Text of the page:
Biog. update: Lucy Caldwell’s novella, The Furthest Distance is published by the small Irish press Netherlea. Her stage play Guardians, which premiered at the HighTide festival in May last year, had a London run and tour in 2010.
NOTES ON THE PLAYS
13 Jul 2018: Mayday
By Lucy Caldwell, rpt. A Northern Irish student faces a huge decision when she discovers she is pregnant. Coralie: Eileen O'Higgins, Emma: Sophie Robinson, with Imogen Doel, Niamh McEnhill, Anthony Boyle, Annie Farr, Caolan Byrne, Will Irvine, Claire de Boer, Caitriona Hinds, Lynsey-Anne Moffat. producer: Heather Larmour. For those who are unaware, the 1967 Abortion Act does not apply in Northern Ireland; abortions there are, with few exceptions, illegal. Rpt. from 12 Jun 2017.
R4, 1415, 8 Dec 14 .... a family holiday is shattered by a life-threatening incident. A couple and their children are wandering over the dunes when mother and daughters get stuck in quicksand. The husband can do nothing without getting sucked in himself, so he runs off to get help. The wife's take on this is that she has been deserted and left to drown. The story is told in flashback by an elderly woman in a care home, describing how her husband deserted her in such vitriolic langauge that you can (in the words of Jane Anderson) feel the hatred pouring from the radio. But for each of her outbursts we hear the husband's response. His version of events is the opposite of hers. They all survived, but whose memory is correct? Tessa was played by Barbara Adair, James by James Greene, young Tessa by Laura Pyper and young James by Gerard McCarthy. The producer was Heather Larmour.
(....ND, Diversity Website review, Dec 2014)
Notes to Future Self....2012
By Lucy Caldwell. Afternoon play 30 Oct 2012. When thirteen year old 'Philosophy Rainbow'- better known as Sophie - is diagnosed with a terminal illness, she, her mother Judy, and her sister Calliope, return to live with their grandmother Daphne in Birmingham. The women must prepare themselves for the loss of Sophie from their lives, and Sophie must come to terms with her own mortality. The radio version is adapted by Lucy from her own stage play.
Sophie .......... Imogen Doel,
Calliope .......... Jayne Wisener,
Judy ..... Amanda Ryan,
Daphne .......... Jane Lowe,
Producer .......... Heather Larmour.
THE MEETING POINT....2011
A reading, not a drama; ten episodes, finishing 4 Feb 2011. Lucy Caldwell's second novel. Ruth Armstrong and her husband and daughter travel to Bahrain to carry out missionary work. Read by Laura Pyper and Yasmin Paige. Producer Heather Larmour.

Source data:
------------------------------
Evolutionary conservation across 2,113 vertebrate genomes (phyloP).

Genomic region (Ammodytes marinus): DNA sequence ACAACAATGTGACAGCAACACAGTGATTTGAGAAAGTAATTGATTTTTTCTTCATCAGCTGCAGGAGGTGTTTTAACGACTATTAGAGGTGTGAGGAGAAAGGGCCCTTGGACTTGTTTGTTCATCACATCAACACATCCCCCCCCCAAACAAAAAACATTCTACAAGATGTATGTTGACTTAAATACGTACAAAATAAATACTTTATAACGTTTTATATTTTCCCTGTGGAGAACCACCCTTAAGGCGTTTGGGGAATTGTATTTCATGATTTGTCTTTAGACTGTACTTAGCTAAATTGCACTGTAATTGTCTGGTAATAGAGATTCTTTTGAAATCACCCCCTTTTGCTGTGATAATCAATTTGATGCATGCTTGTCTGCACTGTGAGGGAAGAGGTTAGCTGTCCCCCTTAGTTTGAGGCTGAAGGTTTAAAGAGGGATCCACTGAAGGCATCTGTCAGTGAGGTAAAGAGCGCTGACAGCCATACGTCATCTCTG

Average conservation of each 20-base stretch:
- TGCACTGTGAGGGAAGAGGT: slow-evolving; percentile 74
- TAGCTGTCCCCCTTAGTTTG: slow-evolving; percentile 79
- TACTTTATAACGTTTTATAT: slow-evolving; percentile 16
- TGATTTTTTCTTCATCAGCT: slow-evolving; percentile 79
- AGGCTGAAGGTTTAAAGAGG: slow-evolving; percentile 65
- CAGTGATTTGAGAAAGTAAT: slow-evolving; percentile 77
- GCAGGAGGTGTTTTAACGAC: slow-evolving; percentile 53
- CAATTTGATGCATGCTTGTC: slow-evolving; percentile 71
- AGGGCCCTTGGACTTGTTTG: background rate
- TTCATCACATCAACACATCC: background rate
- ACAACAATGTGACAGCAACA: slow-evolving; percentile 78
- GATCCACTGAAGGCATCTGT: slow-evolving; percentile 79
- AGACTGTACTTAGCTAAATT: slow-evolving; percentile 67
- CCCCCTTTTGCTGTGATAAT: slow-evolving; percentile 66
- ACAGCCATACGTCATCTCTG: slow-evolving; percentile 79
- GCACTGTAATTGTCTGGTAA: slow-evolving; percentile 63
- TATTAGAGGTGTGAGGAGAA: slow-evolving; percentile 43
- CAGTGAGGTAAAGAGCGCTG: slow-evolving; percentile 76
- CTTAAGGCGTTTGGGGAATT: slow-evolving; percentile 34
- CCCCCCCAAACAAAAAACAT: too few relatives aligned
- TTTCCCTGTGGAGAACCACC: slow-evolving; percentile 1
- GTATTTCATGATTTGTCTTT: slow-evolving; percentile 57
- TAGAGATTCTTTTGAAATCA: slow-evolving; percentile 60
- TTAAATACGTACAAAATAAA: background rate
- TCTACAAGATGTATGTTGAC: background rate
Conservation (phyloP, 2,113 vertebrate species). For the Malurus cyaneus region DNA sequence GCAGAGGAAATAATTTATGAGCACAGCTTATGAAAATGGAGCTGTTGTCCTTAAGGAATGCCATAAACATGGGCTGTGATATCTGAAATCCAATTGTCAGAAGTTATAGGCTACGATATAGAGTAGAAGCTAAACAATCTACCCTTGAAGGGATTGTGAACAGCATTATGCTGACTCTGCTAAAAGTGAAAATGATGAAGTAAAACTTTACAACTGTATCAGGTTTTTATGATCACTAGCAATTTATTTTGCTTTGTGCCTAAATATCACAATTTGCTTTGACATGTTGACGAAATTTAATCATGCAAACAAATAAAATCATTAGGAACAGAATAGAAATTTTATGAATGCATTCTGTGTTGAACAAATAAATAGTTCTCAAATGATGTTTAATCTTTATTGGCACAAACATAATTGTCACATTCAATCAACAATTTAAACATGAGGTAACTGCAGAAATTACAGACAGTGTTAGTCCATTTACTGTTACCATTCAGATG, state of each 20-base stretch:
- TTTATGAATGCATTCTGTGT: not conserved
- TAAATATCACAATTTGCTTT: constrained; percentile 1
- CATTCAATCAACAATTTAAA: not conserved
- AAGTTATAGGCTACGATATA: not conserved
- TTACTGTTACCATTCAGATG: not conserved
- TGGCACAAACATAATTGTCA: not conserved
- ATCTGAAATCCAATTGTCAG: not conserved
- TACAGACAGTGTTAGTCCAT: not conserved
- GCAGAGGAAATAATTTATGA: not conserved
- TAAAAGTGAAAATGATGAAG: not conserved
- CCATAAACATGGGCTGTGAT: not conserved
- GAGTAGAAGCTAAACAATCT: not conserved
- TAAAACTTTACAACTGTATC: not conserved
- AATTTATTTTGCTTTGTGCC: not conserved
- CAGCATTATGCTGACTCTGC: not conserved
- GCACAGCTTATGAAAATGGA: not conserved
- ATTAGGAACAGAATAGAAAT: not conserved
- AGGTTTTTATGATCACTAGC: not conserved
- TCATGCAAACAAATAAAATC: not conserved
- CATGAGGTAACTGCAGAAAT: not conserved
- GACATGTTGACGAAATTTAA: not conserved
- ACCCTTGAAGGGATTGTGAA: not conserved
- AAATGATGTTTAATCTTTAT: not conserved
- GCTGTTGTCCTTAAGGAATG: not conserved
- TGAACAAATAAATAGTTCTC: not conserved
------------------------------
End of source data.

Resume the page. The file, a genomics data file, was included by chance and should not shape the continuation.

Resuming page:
GIRL FROM MARS....2008, IMISON AWARD
Girl from Mars, Lucy Calwell's radio play, (broadcast on BBC Radio 4 on 3 Jun 2008), had already won the Irish Writers' Guild Award for Best Radio Script of 2008.
“I came home because they found a body. It was two weeks before my twenty-first birthday and a month before my final exam results were out. Which meant I was almost exactly as old as she was. As she was.”
Five years ago, almost to the day, Eleanor’s big sister Amy disappeared. At about 3pm on a Saturday afternoon she walked out of the house and no-one ever heard from her again. They never found out what happened to her, either. Until now…
Cast: Alana Kerr, Joe Armstrong, Kieran Lagan, Maggie Cronin, Andy Moore, Nikki Doherty, Christopher Fitzsymons, Fo Cullen, Mary Kelly, Hannah Gordon, Martha Gordon, Naomi Fearnon, Connor Williamson and Harry Robinson. Producer Heather Lamour, director Anne Simpson.
(Lucy's site can be found at http://lucycaldwell.com.)
Imison Award Judges’ Comments
This is a gripping and powerful depiction of the effect on a family when one sibling goes missing. The beautifully-told story begins when a body is found and the remaining daughter returns to be with her family while they await identification.
Girl From Mars is moving and emotionally taut. It veers away from sentimentality and felt personal and believable. The structure is complex – combining three different timescales – and uses radio to its full potential, using many techniques including voice-overs, dialogue, text messages, and voice mail. The story has a shades-of-grey resolution about how a story ends, the way a person’s life can tragically stop short - and this is echoed in the subtle way the writer ends her own play too.
Back to top